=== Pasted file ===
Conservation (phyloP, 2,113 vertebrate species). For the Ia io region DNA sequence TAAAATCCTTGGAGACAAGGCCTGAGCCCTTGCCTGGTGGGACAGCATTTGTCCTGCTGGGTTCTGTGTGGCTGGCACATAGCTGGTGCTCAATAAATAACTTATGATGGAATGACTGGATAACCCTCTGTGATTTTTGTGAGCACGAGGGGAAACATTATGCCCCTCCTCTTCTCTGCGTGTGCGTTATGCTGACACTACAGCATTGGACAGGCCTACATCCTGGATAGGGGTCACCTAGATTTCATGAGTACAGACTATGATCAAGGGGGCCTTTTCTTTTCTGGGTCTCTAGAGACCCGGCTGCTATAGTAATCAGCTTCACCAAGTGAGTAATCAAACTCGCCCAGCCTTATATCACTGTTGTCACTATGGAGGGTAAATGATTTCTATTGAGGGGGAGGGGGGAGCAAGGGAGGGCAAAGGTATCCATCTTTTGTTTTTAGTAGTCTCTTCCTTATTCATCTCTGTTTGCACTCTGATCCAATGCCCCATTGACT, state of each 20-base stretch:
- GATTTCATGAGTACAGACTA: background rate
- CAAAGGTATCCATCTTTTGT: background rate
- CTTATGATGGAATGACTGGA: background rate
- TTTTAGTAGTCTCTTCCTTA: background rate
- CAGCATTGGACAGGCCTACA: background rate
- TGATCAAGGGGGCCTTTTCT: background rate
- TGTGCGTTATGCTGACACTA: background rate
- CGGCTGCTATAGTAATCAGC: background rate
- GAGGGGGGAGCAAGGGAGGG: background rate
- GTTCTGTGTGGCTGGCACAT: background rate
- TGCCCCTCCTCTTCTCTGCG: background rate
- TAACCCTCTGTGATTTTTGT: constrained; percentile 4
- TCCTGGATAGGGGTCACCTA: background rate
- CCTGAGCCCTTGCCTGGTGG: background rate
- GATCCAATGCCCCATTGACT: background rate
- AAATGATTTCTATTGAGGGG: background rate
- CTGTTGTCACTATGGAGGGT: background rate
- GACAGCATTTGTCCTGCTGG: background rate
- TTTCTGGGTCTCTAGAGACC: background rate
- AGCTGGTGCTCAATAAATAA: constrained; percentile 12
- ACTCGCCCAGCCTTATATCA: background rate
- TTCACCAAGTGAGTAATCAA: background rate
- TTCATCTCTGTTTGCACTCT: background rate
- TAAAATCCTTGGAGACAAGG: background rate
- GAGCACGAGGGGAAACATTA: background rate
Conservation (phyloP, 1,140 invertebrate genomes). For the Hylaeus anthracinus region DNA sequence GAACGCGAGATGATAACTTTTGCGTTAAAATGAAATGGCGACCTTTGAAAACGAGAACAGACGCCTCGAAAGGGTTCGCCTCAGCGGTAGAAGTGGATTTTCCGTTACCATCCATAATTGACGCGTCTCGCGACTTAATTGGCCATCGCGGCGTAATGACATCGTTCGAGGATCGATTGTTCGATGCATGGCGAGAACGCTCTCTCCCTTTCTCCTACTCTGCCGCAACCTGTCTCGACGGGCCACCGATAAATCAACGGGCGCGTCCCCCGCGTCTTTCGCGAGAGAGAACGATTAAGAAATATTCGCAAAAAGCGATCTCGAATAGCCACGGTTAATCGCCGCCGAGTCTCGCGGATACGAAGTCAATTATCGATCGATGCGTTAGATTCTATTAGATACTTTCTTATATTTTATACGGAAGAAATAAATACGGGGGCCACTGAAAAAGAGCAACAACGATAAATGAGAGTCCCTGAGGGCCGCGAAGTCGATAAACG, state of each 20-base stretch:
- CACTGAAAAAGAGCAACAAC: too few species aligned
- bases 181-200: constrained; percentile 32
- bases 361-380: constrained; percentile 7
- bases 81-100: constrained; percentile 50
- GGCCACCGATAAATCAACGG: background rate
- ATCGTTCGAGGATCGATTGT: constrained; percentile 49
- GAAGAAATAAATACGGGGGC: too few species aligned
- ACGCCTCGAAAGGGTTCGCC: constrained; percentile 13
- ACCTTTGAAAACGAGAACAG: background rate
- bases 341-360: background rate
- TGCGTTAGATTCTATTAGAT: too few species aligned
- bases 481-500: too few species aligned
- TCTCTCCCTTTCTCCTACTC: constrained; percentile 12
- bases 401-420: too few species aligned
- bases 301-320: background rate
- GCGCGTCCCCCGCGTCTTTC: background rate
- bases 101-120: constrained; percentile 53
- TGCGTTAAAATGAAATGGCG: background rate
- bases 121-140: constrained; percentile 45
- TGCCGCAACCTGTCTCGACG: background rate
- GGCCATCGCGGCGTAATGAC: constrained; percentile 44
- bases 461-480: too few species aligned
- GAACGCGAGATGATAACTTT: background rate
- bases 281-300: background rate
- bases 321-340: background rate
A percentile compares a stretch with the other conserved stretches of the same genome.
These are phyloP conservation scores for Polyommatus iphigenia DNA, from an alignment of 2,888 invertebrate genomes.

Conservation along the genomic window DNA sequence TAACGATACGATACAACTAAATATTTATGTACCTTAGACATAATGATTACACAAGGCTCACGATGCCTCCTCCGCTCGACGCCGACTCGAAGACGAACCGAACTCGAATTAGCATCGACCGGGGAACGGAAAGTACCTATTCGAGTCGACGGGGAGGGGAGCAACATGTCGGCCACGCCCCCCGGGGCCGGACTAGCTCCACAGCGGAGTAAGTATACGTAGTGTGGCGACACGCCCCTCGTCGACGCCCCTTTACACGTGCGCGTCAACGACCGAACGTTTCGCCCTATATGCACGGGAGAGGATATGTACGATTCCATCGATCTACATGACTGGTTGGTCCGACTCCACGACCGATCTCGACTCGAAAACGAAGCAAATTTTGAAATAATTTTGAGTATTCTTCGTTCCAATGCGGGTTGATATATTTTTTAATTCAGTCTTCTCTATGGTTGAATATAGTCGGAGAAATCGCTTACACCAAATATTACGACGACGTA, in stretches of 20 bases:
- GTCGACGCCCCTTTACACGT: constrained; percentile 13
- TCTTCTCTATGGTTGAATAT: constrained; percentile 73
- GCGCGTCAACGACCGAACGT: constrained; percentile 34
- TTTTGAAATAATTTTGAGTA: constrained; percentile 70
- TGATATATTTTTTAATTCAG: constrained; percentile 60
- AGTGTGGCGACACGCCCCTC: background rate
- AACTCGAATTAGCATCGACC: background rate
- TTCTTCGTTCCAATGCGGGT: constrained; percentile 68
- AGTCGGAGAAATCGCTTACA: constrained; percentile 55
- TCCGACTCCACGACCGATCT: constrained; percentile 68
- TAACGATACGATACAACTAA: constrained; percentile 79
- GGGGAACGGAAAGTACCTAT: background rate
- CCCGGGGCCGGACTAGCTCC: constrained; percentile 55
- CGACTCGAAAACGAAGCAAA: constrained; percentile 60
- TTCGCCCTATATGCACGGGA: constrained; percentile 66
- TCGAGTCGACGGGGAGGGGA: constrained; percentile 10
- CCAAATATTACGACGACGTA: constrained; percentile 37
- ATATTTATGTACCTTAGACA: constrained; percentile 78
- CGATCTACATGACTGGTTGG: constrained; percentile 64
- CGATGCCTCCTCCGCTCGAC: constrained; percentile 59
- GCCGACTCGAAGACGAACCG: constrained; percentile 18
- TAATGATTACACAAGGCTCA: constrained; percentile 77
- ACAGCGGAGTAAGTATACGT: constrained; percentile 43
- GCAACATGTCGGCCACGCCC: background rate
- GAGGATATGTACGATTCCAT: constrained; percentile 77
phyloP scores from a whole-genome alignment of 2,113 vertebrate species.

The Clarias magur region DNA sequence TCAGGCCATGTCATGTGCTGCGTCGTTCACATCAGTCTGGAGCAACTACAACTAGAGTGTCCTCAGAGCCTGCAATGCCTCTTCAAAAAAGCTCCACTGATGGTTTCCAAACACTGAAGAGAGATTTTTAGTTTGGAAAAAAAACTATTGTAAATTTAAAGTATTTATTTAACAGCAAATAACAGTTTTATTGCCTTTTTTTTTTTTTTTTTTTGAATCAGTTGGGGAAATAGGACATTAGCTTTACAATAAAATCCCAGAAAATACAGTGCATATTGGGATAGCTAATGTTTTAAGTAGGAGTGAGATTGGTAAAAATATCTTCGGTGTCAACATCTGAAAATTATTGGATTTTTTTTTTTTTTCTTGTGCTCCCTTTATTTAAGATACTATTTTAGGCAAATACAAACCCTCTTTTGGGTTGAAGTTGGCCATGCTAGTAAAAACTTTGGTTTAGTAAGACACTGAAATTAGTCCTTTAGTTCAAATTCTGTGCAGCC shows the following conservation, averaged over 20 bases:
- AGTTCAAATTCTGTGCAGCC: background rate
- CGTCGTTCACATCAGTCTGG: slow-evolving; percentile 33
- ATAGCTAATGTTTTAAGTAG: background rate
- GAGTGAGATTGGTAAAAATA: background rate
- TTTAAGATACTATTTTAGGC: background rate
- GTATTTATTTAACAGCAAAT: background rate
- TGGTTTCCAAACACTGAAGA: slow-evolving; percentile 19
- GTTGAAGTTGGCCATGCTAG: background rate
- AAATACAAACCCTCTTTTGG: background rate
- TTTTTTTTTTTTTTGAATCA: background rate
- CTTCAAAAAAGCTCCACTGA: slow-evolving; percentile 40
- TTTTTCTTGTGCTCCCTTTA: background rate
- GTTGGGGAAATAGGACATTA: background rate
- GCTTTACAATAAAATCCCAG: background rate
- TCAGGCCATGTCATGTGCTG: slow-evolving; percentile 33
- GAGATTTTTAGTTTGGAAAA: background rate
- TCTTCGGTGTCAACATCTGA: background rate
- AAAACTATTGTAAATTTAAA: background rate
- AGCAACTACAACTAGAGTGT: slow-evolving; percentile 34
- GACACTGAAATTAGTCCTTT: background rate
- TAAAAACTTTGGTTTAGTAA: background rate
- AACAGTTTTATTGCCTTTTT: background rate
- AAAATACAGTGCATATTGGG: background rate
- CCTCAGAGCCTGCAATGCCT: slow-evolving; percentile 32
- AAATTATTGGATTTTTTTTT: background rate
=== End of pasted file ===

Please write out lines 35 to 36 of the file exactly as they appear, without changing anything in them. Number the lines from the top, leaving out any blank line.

- ACGCCTCGAAAGGGTTCGCC: constrained; percentile 13
- ACCTTTGAAAACGAGAACAG: background rate